Australian and Korean financial services leaders met on June 12, 2015 to explore opportunities to further Australia-Korea cooperation in the financial services sector through the Korea Australia Free Trade Agreement (KAFTA) and the APEC Asia Region Funds Passport.
The Australia-Korea Financial Forum, which was attended by the Australian Assistant Treasurer Josh Frydenberg and a high-level Australian delegation led by the Financial Services Council (FSC), was hosted by the Australian Trade Commission and the Korea Financial Investment Association (KOFIA).
The discussion centered on the significant opportunities that KAFTA and the Asia Region Funds Passport will provide Korea and Australia, and the cooperative actions both countries can undertake using these new agreements. Participants also called for a reduction in regulatory barriers and for the creation of a standard set of rules for a broader exchange in both countries’ financial services sector.
The success of Australia’s $2 trillion superannuation system and its positive effect on the Australian capital market (forecast to grow to more than $9 trillion by 2040) was also discussed. Korea is an emerging source of fund flows for Australia. Around three per cent of foreign flows received by Australian funds are already sourced from Korea.
Assistant Treasurer Frydenberg said his visit to Korea was valuable in identifying future opportunities for growth in the financial services sector through KAFTA.
“The Australian Government is strongly supportive of the benefits of regional financial services integration, which is why we have been supporting the Asia Region Funds Passport which will help create a regional market for managed investment funds,” Frydenberg said.
Chairman Young-key Hwang of KOFIA said the Australian superannuation model drove high returns and a steady profit stream through active diversified investments and alternative investments.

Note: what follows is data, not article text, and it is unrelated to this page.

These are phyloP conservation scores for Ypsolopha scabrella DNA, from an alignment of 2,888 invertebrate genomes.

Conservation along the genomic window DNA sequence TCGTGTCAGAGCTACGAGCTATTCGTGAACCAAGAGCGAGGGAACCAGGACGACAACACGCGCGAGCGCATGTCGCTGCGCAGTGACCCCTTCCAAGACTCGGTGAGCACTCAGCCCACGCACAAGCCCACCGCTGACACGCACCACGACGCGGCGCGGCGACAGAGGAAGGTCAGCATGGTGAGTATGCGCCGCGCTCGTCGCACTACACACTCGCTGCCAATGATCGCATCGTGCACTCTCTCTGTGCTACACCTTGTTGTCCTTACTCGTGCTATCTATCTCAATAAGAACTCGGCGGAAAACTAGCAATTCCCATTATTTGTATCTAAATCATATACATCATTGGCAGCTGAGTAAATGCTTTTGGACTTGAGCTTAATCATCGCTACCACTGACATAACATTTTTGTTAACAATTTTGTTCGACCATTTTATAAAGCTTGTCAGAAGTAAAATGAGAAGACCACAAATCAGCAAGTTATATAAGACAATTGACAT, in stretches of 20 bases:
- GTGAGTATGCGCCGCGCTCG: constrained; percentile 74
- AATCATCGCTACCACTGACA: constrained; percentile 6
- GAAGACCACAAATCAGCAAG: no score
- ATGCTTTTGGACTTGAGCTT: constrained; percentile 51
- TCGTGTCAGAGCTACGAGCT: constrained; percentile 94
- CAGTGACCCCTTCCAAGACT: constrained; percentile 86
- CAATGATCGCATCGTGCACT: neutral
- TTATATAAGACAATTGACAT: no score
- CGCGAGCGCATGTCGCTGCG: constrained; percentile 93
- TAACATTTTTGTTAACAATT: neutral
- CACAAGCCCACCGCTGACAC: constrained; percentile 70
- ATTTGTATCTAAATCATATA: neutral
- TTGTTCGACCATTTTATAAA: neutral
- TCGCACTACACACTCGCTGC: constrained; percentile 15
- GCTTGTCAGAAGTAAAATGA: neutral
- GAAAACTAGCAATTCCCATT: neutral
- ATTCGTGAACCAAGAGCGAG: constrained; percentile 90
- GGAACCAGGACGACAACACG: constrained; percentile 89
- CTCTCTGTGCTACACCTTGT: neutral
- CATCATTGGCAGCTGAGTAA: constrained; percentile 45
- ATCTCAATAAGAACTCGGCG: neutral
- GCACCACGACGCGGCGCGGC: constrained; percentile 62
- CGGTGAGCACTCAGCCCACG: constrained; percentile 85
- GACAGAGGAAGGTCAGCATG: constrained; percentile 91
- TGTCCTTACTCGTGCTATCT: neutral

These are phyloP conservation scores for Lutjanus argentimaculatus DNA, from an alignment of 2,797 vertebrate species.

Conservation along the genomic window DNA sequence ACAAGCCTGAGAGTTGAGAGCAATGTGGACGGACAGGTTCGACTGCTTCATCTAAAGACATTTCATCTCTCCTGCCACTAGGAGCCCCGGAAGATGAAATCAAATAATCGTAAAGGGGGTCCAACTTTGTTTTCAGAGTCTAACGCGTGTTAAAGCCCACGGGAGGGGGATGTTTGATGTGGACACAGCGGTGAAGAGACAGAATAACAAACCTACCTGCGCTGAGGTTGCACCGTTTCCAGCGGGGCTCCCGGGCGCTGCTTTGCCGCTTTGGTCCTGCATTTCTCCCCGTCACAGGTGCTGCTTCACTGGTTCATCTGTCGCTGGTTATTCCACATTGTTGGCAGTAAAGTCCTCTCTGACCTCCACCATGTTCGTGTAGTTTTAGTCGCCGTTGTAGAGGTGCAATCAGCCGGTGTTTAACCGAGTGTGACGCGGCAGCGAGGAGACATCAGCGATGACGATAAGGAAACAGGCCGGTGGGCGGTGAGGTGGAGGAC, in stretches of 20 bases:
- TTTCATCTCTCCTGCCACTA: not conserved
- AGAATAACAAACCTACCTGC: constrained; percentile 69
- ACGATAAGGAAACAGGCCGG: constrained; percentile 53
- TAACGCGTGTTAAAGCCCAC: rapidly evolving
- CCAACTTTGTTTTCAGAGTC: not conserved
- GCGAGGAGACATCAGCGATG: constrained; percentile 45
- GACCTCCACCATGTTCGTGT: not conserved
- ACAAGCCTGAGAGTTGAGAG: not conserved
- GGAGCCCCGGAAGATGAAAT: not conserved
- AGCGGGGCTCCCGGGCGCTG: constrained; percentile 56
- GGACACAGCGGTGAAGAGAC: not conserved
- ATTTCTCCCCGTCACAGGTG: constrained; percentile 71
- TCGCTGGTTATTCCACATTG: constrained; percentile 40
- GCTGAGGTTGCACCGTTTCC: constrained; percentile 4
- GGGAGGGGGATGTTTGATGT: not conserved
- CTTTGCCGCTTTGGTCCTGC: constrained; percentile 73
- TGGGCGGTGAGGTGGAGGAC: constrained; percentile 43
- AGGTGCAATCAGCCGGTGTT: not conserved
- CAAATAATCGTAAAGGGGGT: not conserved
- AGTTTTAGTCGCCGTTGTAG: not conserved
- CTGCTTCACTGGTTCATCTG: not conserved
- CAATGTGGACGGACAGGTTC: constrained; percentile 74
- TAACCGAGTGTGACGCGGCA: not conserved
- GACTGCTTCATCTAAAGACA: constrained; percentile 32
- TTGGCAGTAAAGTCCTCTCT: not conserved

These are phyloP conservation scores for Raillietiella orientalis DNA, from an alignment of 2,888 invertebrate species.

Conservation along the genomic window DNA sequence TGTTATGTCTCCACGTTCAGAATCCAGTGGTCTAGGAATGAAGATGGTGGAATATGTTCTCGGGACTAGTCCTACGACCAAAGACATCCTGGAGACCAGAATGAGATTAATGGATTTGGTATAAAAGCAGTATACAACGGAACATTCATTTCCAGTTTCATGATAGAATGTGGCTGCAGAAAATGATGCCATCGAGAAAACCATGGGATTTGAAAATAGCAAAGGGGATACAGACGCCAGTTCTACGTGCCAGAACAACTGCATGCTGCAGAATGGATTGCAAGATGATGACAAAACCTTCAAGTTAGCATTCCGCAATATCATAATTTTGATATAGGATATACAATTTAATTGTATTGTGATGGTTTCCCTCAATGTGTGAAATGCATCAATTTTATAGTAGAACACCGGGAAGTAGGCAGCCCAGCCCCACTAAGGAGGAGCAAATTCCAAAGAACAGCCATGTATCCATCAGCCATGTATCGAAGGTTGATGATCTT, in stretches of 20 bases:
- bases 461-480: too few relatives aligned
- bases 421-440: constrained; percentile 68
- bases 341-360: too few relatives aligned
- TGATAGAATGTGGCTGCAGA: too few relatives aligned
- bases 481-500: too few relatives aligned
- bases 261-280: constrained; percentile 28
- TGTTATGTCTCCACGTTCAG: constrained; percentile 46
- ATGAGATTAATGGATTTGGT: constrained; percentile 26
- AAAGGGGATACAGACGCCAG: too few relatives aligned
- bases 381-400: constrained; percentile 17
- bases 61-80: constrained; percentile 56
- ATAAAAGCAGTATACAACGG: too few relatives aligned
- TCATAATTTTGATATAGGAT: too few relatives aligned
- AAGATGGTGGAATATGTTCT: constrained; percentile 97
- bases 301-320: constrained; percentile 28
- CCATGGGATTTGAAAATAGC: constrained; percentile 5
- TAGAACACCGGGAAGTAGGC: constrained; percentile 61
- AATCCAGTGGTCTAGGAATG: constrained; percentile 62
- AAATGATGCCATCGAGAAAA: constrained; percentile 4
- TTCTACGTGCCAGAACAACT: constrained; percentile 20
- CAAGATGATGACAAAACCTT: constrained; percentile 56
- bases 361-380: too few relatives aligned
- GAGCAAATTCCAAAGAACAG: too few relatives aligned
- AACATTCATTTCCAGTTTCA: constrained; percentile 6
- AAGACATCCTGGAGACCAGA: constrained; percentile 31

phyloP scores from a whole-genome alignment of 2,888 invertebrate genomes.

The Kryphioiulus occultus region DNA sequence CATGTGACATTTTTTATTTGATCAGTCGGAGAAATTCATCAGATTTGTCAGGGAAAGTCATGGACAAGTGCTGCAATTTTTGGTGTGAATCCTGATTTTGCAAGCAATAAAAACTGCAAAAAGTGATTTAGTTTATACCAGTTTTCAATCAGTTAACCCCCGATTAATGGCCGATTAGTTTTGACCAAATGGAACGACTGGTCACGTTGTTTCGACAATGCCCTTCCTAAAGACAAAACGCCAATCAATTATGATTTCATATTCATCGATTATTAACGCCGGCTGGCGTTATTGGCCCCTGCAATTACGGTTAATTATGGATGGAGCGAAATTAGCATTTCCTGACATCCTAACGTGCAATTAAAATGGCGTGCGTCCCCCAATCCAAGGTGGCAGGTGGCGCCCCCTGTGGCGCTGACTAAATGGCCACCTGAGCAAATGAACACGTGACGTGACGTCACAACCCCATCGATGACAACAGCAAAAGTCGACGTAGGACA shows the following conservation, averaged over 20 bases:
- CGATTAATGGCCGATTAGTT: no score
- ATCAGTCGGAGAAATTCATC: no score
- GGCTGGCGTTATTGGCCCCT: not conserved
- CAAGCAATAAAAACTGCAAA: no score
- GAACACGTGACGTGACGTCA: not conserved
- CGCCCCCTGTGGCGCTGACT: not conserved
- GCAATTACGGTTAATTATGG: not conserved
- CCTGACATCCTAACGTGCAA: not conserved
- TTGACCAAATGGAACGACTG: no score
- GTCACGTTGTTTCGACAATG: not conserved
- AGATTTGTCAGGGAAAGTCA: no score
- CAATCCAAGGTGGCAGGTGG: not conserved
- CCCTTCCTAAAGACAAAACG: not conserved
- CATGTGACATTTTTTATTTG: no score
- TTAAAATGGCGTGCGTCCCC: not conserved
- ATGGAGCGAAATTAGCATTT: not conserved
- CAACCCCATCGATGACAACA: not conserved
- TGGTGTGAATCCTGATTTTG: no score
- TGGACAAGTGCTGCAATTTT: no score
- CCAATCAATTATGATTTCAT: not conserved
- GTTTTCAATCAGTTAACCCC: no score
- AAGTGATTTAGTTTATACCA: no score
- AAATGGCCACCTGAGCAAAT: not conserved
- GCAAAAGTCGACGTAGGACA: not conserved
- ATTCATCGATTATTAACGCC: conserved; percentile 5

“Korea could utilise Australian experience and know-how as it seeks to implement a long-term investment strategy for retirement savings, due to low interest rates and an ageing population.
“Through KAFTA, Australian financial services providers have an opportunity to invest in Korea's SMEs and venture companies who have good growth potential in order to share mutual benefits.” said Hwang.
CEO Ms. Sally Loane of the FSC said the announcement of KAFTA last year was another important step towards establishing liberalised trade between the two countries.
CEO Ms. Loane said: “Both Korea and Australia have a lot to gain from mutual cooperation in investment and financial services. The KAFTA, retirement challenges for the funds management industry and the Asia Region Funds Passport have all been important items for discussion with our Korean friends.
“In June 2014, The FSC signed a memorandum of understanding with the Korea Financial Investment Association and the Seoul Metropolitan Government to foster the trade and investment of financial services between Australia and Korea ? Australia’s fourth-largest trading partner.
“Our delegates feel they have gained a deeper understanding of the Korean financial services sector and are pleased with the new links they have created with our Korean counterparts.”
Korean language version: http://www.koreapost.co.kr/news/articleView.html?idxno=6062